Tag: interim distribution

11 Feb

Exercising the Discretion to Make Interim Distributions

James Jacuta Estate & Trust Tags: , , , , 0 Comments

What do you do as a lawyer when you represent someone who is waiting to receive money from an estate, but the Estate Trustee will not pay? An interim distribution can commonly be made. The Estate Trustee can hold back some of the funds for potential liabilities and distribute some of the money immediately.  Potential liabilities can involve delayed tax filings related to Canada Revenue Agency (CRA) procedures being slow, or other estate liabilities. Final distribution can be delayed for a matter of 2-3 years, or even longer. As an example, on a $1,000,000 estate, the hold back might be $200,000 on $50,000 of estate liabilities that are known or can be knowledgeably estimated. This safely leaves $800,000 for immediate interim distribution, without waiting years until concluding administration of the estate. However, the practice of the Office of Public Guardian and Trustee  (OPGT) in Ontario is not to do interim distributions. They take the position that even if there is the remotest potential for liability they will not take the risk. As a government entity there is certainly no incentive to take any risk. The following rhetorical question illustrates the problem –  What civil servant in a bureaucratic government agency is going to move quickly to take on liability and risk?

A recent decision clearly directs the Office of Public Guardian and Trustee  (OPGT) of Ontario to make an immediate interim distribution as Estate Trustee.

It is unfortunate, in my view, that anyone would have to take steps to seek an Order in these circumstances. This is what happened in  Foundation for Human Development and Jack Benson v The Estate of Keith Irwin-Reekie, 2020 ONSC 299, with the decision released on January 15, 2020. The court directed an interim distribution by the OPGT, to distribute the inheritance to which the moving parties were entitled. The court found that it was appropriate to exercise discretion under rule 74.15 (1) (i)  “Orders for Assistance” of the Rules of Civil Procedure, Courts of Justice Act. The reasoning was that it was usual practice for estate trustees to make interim distributions out of estates,  “once the Estate Trustee has a good understanding of the taxes and other liabilities of the estate, holding back sufficient funds  in the estate to satisfy those expenses / liabilities”.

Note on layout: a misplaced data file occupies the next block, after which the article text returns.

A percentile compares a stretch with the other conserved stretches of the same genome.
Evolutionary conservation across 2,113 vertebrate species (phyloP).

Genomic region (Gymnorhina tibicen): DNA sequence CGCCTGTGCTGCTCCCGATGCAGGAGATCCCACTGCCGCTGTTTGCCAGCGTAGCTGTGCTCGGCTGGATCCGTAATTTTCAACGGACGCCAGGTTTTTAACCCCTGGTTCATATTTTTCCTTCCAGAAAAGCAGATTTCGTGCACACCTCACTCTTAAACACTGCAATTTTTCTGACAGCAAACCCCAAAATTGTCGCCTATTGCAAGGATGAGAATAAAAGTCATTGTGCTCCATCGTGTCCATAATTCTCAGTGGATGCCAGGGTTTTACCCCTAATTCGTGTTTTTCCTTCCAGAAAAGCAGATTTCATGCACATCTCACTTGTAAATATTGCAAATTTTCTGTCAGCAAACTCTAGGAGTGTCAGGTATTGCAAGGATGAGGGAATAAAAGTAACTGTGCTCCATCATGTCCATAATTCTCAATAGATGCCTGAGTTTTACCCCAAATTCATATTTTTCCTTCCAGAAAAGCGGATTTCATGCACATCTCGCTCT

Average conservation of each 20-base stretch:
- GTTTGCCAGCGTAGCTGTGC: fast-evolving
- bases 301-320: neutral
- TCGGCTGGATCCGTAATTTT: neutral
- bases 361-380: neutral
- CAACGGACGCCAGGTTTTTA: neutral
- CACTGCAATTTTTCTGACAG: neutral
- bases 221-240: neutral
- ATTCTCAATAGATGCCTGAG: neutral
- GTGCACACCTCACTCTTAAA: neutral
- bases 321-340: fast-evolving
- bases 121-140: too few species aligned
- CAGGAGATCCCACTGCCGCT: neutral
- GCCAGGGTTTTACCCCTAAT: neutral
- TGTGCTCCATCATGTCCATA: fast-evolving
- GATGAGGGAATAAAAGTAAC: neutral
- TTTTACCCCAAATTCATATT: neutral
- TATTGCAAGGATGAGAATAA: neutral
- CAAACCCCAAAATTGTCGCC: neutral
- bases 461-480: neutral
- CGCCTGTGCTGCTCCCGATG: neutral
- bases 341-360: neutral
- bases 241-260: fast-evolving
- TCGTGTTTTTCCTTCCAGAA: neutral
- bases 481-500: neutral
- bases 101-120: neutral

Thanks for reading!

James Jacuta

20 Jul

Can a Beneficiary Force an Interim Distribution from an Estate?

Noah Weisberg Estate & Trust, Executors and Trustees, Litigation, Passing of Accounts, Trustees Tags: , , , , , , , , 0 Comments

A question that I am often asked by both beneficiaries and Estate Trustees, is whether the Court can compel an Estate Trustee to make an interim distribution.

Beneficiaries and Estate Trustees are often at odds as to how quickly they wish to proceed with an interim distribution.  A beneficiary is generally eager to receive their entitlement from an Estate as soon as possible.  Estate Trustees, however, carry significant personal liability should they too hastily pay out Estate funds, and therefore tend to exercise caution before distributing.

In the decision of Parson v McGovern, a motion by a beneficiary (who had a one-half interest in the Estate) sought to compel the Estate Trustees to make an interim distribution of almost all of the remaining assets of the Estate to the beneficiaries.  The beneficiary requested that this distribution be made before the Estate Trustees passed their accounts (and obtained Court approval).

The Court considered the prior decisions in Re Blow, Brighter v. Brighter Estate, and others, and concluded that the following factors should be considered by the Court when deciding whether to compel an Estate Trustee to make an interim distribution to a beneficiary:

  • are the Estate Trustees deadlocked;
  • have the Estate Trustees acted with mala fides;
  • have the Estate Trustees failed to exercise their discretion to make an interim distribution;
  • have the Estate Trustees behaved unreasonably or breached their fiduciary duty and duty of good faith and fairness to the respondent (the beneficiary); and,
  • would a beneficiary suffer under undue prejudice.

In applying these factors to the case at hand, the Court considered, in part, that the Estate Trustees were not deadlocked, had proceeded to pass their accounts in an expeditious fashion, did not extort the beneficiary into signing a waiver/release, did not cause delay in administering the Estate, and there was no evidence the beneficiary would be unduly prejudiced if an interim distribution was not made.  Based on this, the Court did not compel the Estate Trustees to make an interim distribution, and the motion by the respondent beneficiary was dismissed.

Noah Weisberg

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